Looking up in my allotment garden today, I found my Champion of England tall climbing peas had reached the 8 foot high crossbar on their giant pea frame 😀 (That’s almost 2.5 metres, if you’re metric!)
If you want to learn more about growing climbing peas or about saving this heritage variety of peas from extinction, you can find the rest of the story about my Champion of England tall climbing peas in my post, “A tall pea plant tale”.
Picking fresh pea pods is one of the delights of Summer vegetable gardening here in the UK. My new allotment garden share means this year I can once again indulge in this delight.
I’ve grown peas in the past, but this time, I’m growing tall peas. Very tall peas they are actually – growing up to 10 feet tall! Now that is tall! (10 feet is about 3 metres if you’re metric 🙂 )
I chose my tall climbing peas from The Real Seed Catalogue. They’re a heritage seed variety called “Champion of England” and, like a lot of heritage seeds, they have a lovely little story behind them.
The Champion of England tall climbing pea is a traditional UK pea, dating back to the mid-19th century. In years gone by, all peas were tall peas, but with the advent of mechanised harvesting, shorter varieties became the norm as the harvesting machines were unable to harvest from taller plants. Once tall peas were no longer grown as commercial crops, apart from a few seeds in seedbanks, the Champion of England pea became unavailable … until one day in 2007.
In 2007, the people at Real Seeds received a letter from a Mr Robert Woodbridge in Lincolnshire. His grandmother had grown Champion of England tall climbing peas in her garden in Pickworth, Lincolnshire and saved their own family strain of these peas since the 1940s.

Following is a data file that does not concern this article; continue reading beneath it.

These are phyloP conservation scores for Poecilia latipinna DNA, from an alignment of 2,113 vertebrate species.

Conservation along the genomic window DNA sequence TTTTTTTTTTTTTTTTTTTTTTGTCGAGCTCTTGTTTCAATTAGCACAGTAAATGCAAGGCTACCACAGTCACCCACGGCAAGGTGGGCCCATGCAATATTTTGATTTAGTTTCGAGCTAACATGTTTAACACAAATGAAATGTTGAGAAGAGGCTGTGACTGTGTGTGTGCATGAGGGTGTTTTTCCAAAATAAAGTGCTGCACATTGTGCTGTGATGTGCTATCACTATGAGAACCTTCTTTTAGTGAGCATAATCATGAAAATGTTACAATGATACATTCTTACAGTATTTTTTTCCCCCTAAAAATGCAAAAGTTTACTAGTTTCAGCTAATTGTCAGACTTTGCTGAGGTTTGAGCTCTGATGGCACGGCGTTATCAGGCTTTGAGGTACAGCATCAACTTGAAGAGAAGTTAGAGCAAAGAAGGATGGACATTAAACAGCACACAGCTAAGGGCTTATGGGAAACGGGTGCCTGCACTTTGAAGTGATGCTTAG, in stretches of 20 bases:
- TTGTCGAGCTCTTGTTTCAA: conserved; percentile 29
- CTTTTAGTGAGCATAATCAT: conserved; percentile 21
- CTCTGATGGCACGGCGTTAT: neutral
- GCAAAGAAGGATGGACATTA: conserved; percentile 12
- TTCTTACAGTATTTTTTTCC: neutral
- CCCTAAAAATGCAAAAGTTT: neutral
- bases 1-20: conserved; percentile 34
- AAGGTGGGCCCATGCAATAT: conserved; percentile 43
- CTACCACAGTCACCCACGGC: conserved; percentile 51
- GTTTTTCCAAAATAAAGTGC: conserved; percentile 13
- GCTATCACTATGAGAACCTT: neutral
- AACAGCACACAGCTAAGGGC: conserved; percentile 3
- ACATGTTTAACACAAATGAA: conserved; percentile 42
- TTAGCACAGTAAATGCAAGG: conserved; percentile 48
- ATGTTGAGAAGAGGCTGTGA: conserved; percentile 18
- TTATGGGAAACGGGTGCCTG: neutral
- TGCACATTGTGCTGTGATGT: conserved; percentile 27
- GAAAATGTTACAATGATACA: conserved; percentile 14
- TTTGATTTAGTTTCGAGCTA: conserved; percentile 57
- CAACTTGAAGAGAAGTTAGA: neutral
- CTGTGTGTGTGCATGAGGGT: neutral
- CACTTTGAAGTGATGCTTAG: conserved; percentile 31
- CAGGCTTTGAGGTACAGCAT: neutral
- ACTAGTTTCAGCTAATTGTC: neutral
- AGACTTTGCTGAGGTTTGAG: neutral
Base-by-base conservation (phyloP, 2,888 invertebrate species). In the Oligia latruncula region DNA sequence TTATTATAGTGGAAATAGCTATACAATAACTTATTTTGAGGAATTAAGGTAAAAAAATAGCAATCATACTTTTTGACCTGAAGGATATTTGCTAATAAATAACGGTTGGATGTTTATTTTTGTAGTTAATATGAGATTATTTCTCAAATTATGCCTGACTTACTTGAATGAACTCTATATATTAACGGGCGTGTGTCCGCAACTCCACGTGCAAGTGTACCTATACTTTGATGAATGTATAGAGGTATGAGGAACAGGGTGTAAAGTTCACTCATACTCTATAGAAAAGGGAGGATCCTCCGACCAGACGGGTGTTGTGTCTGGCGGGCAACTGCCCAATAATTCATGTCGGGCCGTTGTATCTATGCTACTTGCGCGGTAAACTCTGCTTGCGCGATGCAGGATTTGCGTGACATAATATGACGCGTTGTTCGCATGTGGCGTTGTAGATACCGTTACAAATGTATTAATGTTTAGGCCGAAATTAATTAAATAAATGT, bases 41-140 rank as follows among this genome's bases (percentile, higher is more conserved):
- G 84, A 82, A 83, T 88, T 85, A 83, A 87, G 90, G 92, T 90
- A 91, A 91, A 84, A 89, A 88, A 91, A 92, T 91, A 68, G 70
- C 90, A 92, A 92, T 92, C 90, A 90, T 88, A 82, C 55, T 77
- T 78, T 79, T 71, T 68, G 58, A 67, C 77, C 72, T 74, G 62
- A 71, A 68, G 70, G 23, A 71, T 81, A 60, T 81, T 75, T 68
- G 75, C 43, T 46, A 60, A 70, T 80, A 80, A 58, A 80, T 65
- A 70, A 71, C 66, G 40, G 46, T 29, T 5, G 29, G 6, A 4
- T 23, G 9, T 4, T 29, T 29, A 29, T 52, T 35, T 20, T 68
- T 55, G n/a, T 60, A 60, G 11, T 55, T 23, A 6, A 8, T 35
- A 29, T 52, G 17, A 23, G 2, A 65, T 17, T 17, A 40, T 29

Mr Woodbridge’s grandfather had worked at a large country house during World War II, mending greenhouses, and his grandmother had originally been given some of the Champion of England peas by the head gardener there. Mr Woodbridge had kept his promise to his grandmother to keep growing and saving the Champion of England tall pea and had a batch of seeds that he offered to Real Seeds.
The people at Real Seeds were, of course, delighted and called the peas “an amazing find”. They have then been able to gradually produce more of the Champion of England tall peas until they had enough to offer them through their online Real Seeds Catalogue.
I began sowing my Champion of England peas on 3rd April, though with my earliest pea sowings, I don’t sow them straight into the ground. It would be too cold for them in April – especially this Spring, which was very chilly here in Northern England.
Instead, I put 12 dry peas in a jar and amply cover them with cold water. I leave the peas to soak for around 24-48 hours, then I drain out the soaking water and also give the soaked peas another rinse or two with fresh water.
The drained, but still wet, peas stay in their jar (covered loosely with the lid) on my kitchen counter until they sprout. I just rinse them with fresh cold water a couple of times a day.
After about 4-5 days the radicle (root) of the peas begins to grow. When most of the peas have grown a radicle, I then plant the sprouted peas into cardboard toilet roll tubes filled with multi-purpose compost. I find 12 tubes just fit nicely into an upcycled plastic carton saved from supermarket-bought mushrooms.
I repeated this whole process with another batch of 12 peas when the previous batch had been planted into their cardboard tubes and had produced small pea shoots (approximately 8-10 day intervals).